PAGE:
I was saying at the end of my last post how useful it is to take time out on a regular basis to count one’s blessings, that being positive brings its own benefits, and this week I’d like to expand on that theme. Positive, hopeful, constructive thoughts move us forward, whereas negativity keeps us prisoner, stifles growth and poisons relationships.
Relentless negativity is wearing and destructive. In its presence, I tend to feel either a deadening sense of inertia and enervation or an urge to run away and escape the negative force: people who endlessly complain are hard to be around. As I’ve mentioned before, during my depression I lost a few friends. At the time, I was full of resentment but now I understand it wasn’t so much that they didn’t think I was worth the effort but that the weight of my negativity was just too much for them to bear.
Negativity breeds negativity; there is no doubt about that. However, it’s an annoying fact that positivity does not always breed positivity – or at least not as directly. What I’m trying to say is that bad things will always happen, whether we’re negative or not. I’ve lost friends during periods of my life when I was blooming as well as when I was depressed. When I’ve been applying for jobs over the decades, if I went into the interview feeling negative, convinced in advance that I was going to be rejected, guess what? They didn’t want me. But the times I’ve known I was perfect for the position and I’d love working there, I was turned away too. A negative attitude will practically always yield negative results, while a positive attitude will only sometimes yield positive results. It’s easier to destroy something than it is to build it.
This doesn’t mean it’s fruitless to be positive – far from it – but it does mean we need to take a broader view when it comes to looking at the outcome. If we don’t get what we want, it may be that we need to put a bit more effort into striving for it. It’s a cliché to talk about success being sweeter after a hard slog, but clichés don’t get to be clichés without having some truth and wisdom to them. Alternatively, it may be that what we think we want is actually not in our best interest. This is definitely the case for me with those jobs; I am so much happier being self-employed!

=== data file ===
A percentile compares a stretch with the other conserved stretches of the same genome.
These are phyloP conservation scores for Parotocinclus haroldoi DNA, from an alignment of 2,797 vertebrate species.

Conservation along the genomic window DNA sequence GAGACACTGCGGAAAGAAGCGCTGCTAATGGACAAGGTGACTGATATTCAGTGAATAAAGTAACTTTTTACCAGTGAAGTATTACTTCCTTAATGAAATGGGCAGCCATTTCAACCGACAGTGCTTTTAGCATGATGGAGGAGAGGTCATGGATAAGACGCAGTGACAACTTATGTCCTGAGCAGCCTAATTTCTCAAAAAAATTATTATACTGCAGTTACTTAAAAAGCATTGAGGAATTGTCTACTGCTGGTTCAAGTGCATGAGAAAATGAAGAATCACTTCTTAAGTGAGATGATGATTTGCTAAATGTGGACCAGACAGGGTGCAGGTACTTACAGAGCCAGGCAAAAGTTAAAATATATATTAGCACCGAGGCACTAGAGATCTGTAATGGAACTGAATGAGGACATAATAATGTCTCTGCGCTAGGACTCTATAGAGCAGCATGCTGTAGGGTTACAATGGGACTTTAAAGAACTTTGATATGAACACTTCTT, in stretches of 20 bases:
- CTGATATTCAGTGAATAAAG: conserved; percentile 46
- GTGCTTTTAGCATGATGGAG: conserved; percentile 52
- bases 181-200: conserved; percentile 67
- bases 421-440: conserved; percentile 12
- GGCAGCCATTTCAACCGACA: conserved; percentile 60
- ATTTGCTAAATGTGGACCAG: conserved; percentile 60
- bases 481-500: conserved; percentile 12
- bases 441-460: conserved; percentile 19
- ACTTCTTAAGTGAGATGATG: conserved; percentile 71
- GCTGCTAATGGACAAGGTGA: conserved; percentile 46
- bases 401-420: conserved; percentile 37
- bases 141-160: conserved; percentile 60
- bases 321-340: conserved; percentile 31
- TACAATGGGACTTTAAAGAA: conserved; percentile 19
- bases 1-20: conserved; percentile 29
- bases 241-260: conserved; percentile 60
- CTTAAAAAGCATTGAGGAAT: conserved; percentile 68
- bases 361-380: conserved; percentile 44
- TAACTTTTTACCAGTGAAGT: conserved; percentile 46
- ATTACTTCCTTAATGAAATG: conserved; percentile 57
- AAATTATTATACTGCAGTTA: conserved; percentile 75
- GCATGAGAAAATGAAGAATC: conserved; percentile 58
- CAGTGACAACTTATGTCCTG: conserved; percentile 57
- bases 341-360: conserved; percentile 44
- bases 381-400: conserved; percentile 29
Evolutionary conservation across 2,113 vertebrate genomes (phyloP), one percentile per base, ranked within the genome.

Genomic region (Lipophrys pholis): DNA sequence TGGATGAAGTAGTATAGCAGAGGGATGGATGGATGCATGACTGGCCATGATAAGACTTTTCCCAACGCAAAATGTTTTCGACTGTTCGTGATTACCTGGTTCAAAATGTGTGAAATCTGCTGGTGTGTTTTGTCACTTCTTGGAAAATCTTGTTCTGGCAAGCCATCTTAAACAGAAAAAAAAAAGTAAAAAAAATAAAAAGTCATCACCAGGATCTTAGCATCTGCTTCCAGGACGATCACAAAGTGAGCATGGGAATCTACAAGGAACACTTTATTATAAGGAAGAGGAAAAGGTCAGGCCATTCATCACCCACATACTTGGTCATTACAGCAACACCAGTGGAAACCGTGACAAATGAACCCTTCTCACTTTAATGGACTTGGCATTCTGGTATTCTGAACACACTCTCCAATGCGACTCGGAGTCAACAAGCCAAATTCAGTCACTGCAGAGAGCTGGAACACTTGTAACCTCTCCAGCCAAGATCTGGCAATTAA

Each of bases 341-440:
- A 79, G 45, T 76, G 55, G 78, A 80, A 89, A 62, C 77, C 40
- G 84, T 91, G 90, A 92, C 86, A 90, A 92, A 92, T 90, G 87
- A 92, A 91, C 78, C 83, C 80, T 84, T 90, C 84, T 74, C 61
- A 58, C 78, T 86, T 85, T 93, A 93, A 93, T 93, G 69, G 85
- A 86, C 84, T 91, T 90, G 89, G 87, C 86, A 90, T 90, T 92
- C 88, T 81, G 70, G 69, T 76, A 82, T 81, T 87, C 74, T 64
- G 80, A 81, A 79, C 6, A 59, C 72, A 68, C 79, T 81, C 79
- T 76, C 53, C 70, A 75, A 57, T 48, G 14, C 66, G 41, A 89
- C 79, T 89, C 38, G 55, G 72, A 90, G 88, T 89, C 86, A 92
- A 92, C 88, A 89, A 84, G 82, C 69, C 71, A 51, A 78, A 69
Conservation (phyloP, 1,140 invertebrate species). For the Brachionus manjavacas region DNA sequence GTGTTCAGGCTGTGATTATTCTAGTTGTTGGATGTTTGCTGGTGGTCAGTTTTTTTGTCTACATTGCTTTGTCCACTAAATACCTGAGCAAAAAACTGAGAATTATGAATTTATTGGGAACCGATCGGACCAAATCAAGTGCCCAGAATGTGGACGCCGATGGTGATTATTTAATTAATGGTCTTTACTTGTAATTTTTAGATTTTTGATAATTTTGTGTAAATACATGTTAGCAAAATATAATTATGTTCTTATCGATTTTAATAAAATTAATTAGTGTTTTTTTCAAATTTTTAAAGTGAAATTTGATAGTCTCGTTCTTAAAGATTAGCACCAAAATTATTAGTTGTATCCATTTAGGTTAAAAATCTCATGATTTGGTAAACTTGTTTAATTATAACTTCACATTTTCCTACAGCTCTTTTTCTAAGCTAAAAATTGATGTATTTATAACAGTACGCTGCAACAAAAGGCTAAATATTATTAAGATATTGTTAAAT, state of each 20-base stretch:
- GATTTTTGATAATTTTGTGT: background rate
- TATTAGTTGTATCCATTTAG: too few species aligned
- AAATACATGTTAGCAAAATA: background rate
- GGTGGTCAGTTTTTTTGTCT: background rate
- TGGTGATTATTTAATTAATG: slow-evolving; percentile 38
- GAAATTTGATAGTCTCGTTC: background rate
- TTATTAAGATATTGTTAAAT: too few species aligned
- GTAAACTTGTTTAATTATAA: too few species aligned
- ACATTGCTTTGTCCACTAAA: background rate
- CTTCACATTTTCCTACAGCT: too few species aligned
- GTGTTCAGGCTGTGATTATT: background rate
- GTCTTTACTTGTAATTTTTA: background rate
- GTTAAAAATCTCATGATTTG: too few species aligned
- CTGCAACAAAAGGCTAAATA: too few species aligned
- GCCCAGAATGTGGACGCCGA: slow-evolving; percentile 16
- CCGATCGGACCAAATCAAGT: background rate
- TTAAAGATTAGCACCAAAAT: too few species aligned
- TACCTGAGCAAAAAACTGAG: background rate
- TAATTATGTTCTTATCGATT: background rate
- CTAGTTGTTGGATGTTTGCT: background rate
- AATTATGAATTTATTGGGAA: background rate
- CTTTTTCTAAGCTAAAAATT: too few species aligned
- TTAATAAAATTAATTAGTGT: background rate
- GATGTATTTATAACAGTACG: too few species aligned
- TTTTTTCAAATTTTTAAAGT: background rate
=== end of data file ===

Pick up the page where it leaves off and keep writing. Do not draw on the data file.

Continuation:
Between “Try harder/Don’t give up” and “It wasn’t meant to be/Things work out for the best” is another fruit of a positive attitude, which is learning from failure and strokes of bad luck and turning them to our advantage. As I’ve already said, bad things will always happen and no amount of positive thinking is going to change that. But we can change how we react, how we cope, what we choose to take from it.
One way to stay positive is to remember that, to a great extent, people see what they’re expecting to see. If you’re viewing life through a dark, gloomy veil, what you perceive will most likely be negative. On the other hand, once you tear down that veil and let in the light and warmth of the sun, suddenly the world looks more cheerful. I know this sounds trite but it’s based in scientifically proven fact and borne out by my experience. I’m sure you’re familiar with the phenomenon whereby, for example, if somebody close to you is expecting a baby, suddenly every third woman seems to be pregnant. Obviously, the birth rate isn’t shooting up; it’s just that your eyes have been opened to pregnancy, where before you didn’t notice. If you’re looking out for negativity, your senses will always be overloaded with it. Conversely, if you tune into positivity, you’ll experience much more of it than you did before.
Focusing on the positive makes life appear better. Since reality is so subjective, if we feel life is good because we’re looking at in a positive way, surely that means life is good? Certainly this has been my experience. On paper, my life is the same as it was five years ago, yet it feels completely different. Then I was struggling, miserable, stuck. Now I’m thriving, happy, purposeful. Nothing has changed except my perspective but, my goodness, my life is transformed.